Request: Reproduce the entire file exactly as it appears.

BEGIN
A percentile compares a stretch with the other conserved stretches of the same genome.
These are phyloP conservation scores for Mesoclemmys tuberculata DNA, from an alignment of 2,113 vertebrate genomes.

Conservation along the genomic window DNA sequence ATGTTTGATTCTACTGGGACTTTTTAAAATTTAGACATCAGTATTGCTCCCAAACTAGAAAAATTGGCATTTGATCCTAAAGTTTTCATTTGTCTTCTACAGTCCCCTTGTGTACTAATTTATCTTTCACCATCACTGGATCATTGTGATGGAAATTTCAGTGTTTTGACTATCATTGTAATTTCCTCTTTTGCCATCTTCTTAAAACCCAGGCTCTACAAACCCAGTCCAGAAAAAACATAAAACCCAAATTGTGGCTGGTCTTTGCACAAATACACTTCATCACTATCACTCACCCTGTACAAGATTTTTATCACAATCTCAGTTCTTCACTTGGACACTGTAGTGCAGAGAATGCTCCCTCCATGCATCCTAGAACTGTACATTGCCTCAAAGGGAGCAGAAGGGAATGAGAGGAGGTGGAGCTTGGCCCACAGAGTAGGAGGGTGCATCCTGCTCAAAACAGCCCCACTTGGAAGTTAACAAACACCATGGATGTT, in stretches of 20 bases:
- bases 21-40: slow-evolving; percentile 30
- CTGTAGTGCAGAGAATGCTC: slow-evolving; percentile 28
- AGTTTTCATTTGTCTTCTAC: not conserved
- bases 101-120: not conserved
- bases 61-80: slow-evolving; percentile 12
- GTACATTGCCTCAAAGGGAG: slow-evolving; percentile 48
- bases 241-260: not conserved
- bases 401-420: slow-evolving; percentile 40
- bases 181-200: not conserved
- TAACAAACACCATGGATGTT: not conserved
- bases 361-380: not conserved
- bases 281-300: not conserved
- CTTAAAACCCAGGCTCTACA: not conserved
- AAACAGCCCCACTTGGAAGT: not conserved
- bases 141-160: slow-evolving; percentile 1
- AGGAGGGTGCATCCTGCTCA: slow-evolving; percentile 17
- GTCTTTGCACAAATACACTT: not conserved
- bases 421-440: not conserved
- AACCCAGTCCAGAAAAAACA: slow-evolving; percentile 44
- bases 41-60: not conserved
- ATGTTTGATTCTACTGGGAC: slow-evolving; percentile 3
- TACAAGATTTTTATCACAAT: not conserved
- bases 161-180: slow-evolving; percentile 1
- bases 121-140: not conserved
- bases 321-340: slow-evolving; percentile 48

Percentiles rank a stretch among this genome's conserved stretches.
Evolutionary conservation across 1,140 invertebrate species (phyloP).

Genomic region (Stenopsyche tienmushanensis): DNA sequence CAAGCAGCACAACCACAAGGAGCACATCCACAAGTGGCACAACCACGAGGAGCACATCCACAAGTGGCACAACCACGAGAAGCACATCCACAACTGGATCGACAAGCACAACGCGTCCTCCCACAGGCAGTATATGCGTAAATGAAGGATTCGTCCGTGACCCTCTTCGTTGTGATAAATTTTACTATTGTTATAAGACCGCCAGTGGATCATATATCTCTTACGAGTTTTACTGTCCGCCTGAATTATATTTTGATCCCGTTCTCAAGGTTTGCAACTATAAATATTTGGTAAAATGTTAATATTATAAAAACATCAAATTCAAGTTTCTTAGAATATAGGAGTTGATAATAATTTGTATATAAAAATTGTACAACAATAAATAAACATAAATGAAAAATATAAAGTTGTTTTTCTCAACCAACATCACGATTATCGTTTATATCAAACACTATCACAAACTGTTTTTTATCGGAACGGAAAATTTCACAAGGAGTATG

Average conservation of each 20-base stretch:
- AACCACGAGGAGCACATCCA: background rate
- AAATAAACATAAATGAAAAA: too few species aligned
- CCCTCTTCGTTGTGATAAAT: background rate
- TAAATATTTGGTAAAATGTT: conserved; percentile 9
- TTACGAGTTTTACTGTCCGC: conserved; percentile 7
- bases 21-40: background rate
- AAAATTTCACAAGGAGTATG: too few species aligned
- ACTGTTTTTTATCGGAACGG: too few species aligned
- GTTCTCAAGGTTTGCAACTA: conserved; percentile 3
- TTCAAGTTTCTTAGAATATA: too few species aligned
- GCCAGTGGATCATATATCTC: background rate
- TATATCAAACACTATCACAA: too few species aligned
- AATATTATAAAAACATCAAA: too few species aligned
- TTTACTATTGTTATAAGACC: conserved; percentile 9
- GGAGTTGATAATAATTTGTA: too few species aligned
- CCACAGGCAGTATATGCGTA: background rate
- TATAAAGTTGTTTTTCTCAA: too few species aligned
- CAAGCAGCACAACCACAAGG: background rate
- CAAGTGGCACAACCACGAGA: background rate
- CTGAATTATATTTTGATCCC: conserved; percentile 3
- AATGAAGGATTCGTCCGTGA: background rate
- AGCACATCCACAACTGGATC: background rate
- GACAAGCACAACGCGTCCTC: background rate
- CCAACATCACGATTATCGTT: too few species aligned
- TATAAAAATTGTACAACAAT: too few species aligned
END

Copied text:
A percentile compares a stretch with the other conserved stretches of the same genome.
These are phyloP conservation scores for Mesoclemmys tuberculata DNA, from an alignment of 2,113 vertebrate genomes.

Conservation along the genomic window DNA sequence ATGTTTGATTCTACTGGGACTTTTTAAAATTTAGACATCAGTATTGCTCCCAAACTAGAAAAATTGGCATTTGATCCTAAAGTTTTCATTTGTCTTCTACAGTCCCCTTGTGTACTAATTTATCTTTCACCATCACTGGATCATTGTGATGGAAATTTCAGTGTTTTGACTATCATTGTAATTTCCTCTTTTGCCATCTTCTTAAAACCCAGGCTCTACAAACCCAGTCCAGAAAAAACATAAAACCCAAATTGTGGCTGGTCTTTGCACAAATACACTTCATCACTATCACTCACCCTGTACAAGATTTTTATCACAATCTCAGTTCTTCACTTGGACACTGTAGTGCAGAGAATGCTCCCTCCATGCATCCTAGAACTGTACATTGCCTCAAAGGGAGCAGAAGGGAATGAGAGGAGGTGGAGCTTGGCCCACAGAGTAGGAGGGTGCATCCTGCTCAAAACAGCCCCACTTGGAAGTTAACAAACACCATGGATGTT, in stretches of 20 bases:
- bases 21-40: slow-evolving; percentile 30
- CTGTAGTGCAGAGAATGCTC: slow-evolving; percentile 28
- AGTTTTCATTTGTCTTCTAC: not conserved
- bases 101-120: not conserved
- bases 61-80: slow-evolving; percentile 12
- GTACATTGCCTCAAAGGGAG: slow-evolving; percentile 48
- bases 241-260: not conserved
- bases 401-420: slow-evolving; percentile 40
- bases 181-200: not conserved
- TAACAAACACCATGGATGTT: not conserved
- bases 361-380: not conserved
- bases 281-300: not conserved
- CTTAAAACCCAGGCTCTACA: not conserved
- AAACAGCCCCACTTGGAAGT: not conserved
- bases 141-160: slow-evolving; percentile 1
- AGGAGGGTGCATCCTGCTCA: slow-evolving; percentile 17
- GTCTTTGCACAAATACACTT: not conserved
- bases 421-440: not conserved
- AACCCAGTCCAGAAAAAACA: slow-evolving; percentile 44
- bases 41-60: not conserved
- ATGTTTGATTCTACTGGGAC: slow-evolving; percentile 3
- TACAAGATTTTTATCACAAT: not conserved
- bases 161-180: slow-evolving; percentile 1
- bases 121-140: not conserved
- bases 321-340: slow-evolving; percentile 48

Percentiles rank a stretch among this genome's conserved stretches.
Evolutionary conservation across 1,140 invertebrate species (phyloP).

Genomic region (Stenopsyche tienmushanensis): DNA sequence CAAGCAGCACAACCACAAGGAGCACATCCACAAGTGGCACAACCACGAGGAGCACATCCACAAGTGGCACAACCACGAGAAGCACATCCACAACTGGATCGACAAGCACAACGCGTCCTCCCACAGGCAGTATATGCGTAAATGAAGGATTCGTCCGTGACCCTCTTCGTTGTGATAAATTTTACTATTGTTATAAGACCGCCAGTGGATCATATATCTCTTACGAGTTTTACTGTCCGCCTGAATTATATTTTGATCCCGTTCTCAAGGTTTGCAACTATAAATATTTGGTAAAATGTTAATATTATAAAAACATCAAATTCAAGTTTCTTAGAATATAGGAGTTGATAATAATTTGTATATAAAAATTGTACAACAATAAATAAACATAAATGAAAAATATAAAGTTGTTTTTCTCAACCAACATCACGATTATCGTTTATATCAAACACTATCACAAACTGTTTTTTATCGGAACGGAAAATTTCACAAGGAGTATG

Average conservation of each 20-base stretch:
- AACCACGAGGAGCACATCCA: background rate
- AAATAAACATAAATGAAAAA: too few species aligned
- CCCTCTTCGTTGTGATAAAT: background rate
- TAAATATTTGGTAAAATGTT: conserved; percentile 9
- TTACGAGTTTTACTGTCCGC: conserved; percentile 7
- bases 21-40: background rate
- AAAATTTCACAAGGAGTATG: too few species aligned
- ACTGTTTTTTATCGGAACGG: too few species aligned
- GTTCTCAAGGTTTGCAACTA: conserved; percentile 3
- TTCAAGTTTCTTAGAATATA: too few species aligned
- GCCAGTGGATCATATATCTC: background rate
- TATATCAAACACTATCACAA: too few species aligned
- AATATTATAAAAACATCAAA: too few species aligned
- TTTACTATTGTTATAAGACC: conserved; percentile 9
- GGAGTTGATAATAATTTGTA: too few species aligned
- CCACAGGCAGTATATGCGTA: background rate
- TATAAAGTTGTTTTTCTCAA: too few species aligned
- CAAGCAGCACAACCACAAGG: background rate
- CAAGTGGCACAACCACGAGA: background rate
- CTGAATTATATTTTGATCCC: conserved; percentile 3
- AATGAAGGATTCGTCCGTGA: background rate
- AGCACATCCACAACTGGATC: background rate
- GACAAGCACAACGCGTCCTC: background rate
- CCAACATCACGATTATCGTT: too few species aligned
- TATAAAAATTGTACAACAAT: too few species aligned